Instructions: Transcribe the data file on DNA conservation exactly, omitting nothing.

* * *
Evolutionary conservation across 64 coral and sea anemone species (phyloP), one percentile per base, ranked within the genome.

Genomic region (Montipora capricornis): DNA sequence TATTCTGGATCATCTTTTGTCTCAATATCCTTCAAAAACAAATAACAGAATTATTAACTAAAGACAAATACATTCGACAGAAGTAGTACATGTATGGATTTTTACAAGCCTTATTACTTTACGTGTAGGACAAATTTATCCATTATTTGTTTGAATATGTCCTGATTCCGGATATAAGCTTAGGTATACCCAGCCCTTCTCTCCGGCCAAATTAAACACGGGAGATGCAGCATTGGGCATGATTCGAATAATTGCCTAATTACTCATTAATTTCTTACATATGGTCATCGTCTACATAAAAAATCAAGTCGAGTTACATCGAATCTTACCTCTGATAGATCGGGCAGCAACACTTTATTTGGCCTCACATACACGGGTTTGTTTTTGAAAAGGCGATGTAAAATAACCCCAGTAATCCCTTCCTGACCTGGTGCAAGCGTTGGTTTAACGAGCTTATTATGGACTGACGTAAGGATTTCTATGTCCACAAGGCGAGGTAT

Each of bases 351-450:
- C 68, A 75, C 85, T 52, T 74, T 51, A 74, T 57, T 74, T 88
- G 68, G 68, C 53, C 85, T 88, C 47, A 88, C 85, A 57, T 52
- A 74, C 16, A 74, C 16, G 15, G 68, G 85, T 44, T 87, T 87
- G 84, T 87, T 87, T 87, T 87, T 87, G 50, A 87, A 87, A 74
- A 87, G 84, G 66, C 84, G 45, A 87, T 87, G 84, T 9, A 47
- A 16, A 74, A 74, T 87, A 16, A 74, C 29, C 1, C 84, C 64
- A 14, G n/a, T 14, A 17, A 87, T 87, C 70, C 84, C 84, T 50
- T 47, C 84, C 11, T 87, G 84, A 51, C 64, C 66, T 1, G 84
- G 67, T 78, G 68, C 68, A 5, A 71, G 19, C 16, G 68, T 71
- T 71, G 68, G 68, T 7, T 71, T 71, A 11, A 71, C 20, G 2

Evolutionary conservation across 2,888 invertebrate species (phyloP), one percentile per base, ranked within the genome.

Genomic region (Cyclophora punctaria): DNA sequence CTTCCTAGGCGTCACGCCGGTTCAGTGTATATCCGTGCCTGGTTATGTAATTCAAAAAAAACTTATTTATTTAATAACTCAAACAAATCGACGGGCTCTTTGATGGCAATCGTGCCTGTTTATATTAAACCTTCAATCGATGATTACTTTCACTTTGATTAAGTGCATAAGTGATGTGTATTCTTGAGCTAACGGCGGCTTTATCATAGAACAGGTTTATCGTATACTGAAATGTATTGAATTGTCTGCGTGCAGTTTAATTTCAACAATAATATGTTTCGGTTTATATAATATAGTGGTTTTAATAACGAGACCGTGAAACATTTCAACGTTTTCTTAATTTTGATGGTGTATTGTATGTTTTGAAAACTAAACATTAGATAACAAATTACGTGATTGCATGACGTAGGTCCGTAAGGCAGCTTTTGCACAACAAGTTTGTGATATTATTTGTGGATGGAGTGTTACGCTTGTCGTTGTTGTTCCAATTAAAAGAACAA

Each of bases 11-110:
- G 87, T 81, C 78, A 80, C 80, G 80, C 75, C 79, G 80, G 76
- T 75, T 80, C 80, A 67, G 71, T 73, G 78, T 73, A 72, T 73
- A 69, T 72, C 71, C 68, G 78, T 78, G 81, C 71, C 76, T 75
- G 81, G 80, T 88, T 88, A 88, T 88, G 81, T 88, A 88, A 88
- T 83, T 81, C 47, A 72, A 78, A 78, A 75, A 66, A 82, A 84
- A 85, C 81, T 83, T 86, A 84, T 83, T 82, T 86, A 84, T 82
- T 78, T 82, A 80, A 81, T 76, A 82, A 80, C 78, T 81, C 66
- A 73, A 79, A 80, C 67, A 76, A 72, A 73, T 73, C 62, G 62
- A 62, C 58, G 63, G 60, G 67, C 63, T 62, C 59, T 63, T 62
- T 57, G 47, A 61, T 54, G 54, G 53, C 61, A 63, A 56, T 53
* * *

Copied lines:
Evolutionary conservation across 64 coral and sea anemone species (phyloP), one percentile per base, ranked within the genome.

Genomic region (Montipora capricornis): DNA sequence TATTCTGGATCATCTTTTGTCTCAATATCCTTCAAAAACAAATAACAGAATTATTAACTAAAGACAAATACATTCGACAGAAGTAGTACATGTATGGATTTTTACAAGCCTTATTACTTTACGTGTAGGACAAATTTATCCATTATTTGTTTGAATATGTCCTGATTCCGGATATAAGCTTAGGTATACCCAGCCCTTCTCTCCGGCCAAATTAAACACGGGAGATGCAGCATTGGGCATGATTCGAATAATTGCCTAATTACTCATTAATTTCTTACATATGGTCATCGTCTACATAAAAAATCAAGTCGAGTTACATCGAATCTTACCTCTGATAGATCGGGCAGCAACACTTTATTTGGCCTCACATACACGGGTTTGTTTTTGAAAAGGCGATGTAAAATAACCCCAGTAATCCCTTCCTGACCTGGTGCAAGCGTTGGTTTAACGAGCTTATTATGGACTGACGTAAGGATTTCTATGTCCACAAGGCGAGGTAT

Each of bases 351-450:
- C 68, A 75, C 85, T 52, T 74, T 51, A 74, T 57, T 74, T 88
- G 68, G 68, C 53, C 85, T 88, C 47, A 88, C 85, A 57, T 52
- A 74, C 16, A 74, C 16, G 15, G 68, G 85, T 44, T 87, T 87
- G 84, T 87, T 87, T 87, T 87, T 87, G 50, A 87, A 87, A 74
- A 87, G 84, G 66, C 84, G 45, A 87, T 87, G 84, T 9, A 47
- A 16, A 74, A 74, T 87, A 16, A 74, C 29, C 1, C 84, C 64
- A 14, G n/a, T 14, A 17, A 87, T 87, C 70, C 84, C 84, T 50
- T 47, C 84, C 11, T 87, G 84, A 51, C 64, C 66, T 1, G 84
- G 67, T 78, G 68, C 68, A 5, A 71, G 19, C 16, G 68, T 71
- T 71, G 68, G 68, T 7, T 71, T 71, A 11, A 71, C 20, G 2

Evolutionary conservation across 2,888 invertebrate species (phyloP), one percentile per base, ranked within the genome.

Genomic region (Cyclophora punctaria): DNA sequence CTTCCTAGGCGTCACGCCGGTTCAGTGTATATCCGTGCCTGGTTATGTAATTCAAAAAAAACTTATTTATTTAATAACTCAAACAAATCGACGGGCTCTTTGATGGCAATCGTGCCTGTTTATATTAAACCTTCAATCGATGATTACTTTCACTTTGATTAAGTGCATAAGTGATGTGTATTCTTGAGCTAACGGCGGCTTTATCATAGAACAGGTTTATCGTATACTGAAATGTATTGAATTGTCTGCGTGCAGTTTAATTTCAACAATAATATGTTTCGGTTTATATAATATAGTGGTTTTAATAACGAGACCGTGAAACATTTCAACGTTTTCTTAATTTTGATGGTGTATTGTATGTTTTGAAAACTAAACATTAGATAACAAATTACGTGATTGCATGACGTAGGTCCGTAAGGCAGCTTTTGCACAACAAGTTTGTGATATTATTTGTGGATGGAGTGTTACGCTTGTCGTTGTTGTTCCAATTAAAAGAACAA

Each of bases 11-110:
- G 87, T 81, C 78, A 80, C 80, G 80, C 75, C 79, G 80, G 76
- T 75, T 80, C 80, A 67, G 71, T 73, G 78, T 73, A 72, T 73
- A 69, T 72, C 71, C 68, G 78, T 78, G 81, C 71, C 76, T 75
- G 81, G 80, T 88, T 88, A 88, T 88, G 81, T 88, A 88, A 88
- T 83, T 81, C 47, A 72, A 78, A 78, A 75, A 66, A 82, A 84
- A 85, C 81, T 83, T 86, A 84, T 83, T 82, T 86, A 84, T 82
- T 78, T 82, A 80, A 81, T 76, A 82, A 80, C 78, T 81, C 66
- A 73, A 79, A 80, C 67, A 76, A 72, A 73, T 73, C 62, G 62
- A 62, C 58, G 63, G 60, G 67, C 63, T 62, C 59, T 63, T 62
- T 57, G 47, A 61, T 54, G 54, G 53, C 61, A 63, A 56, T 53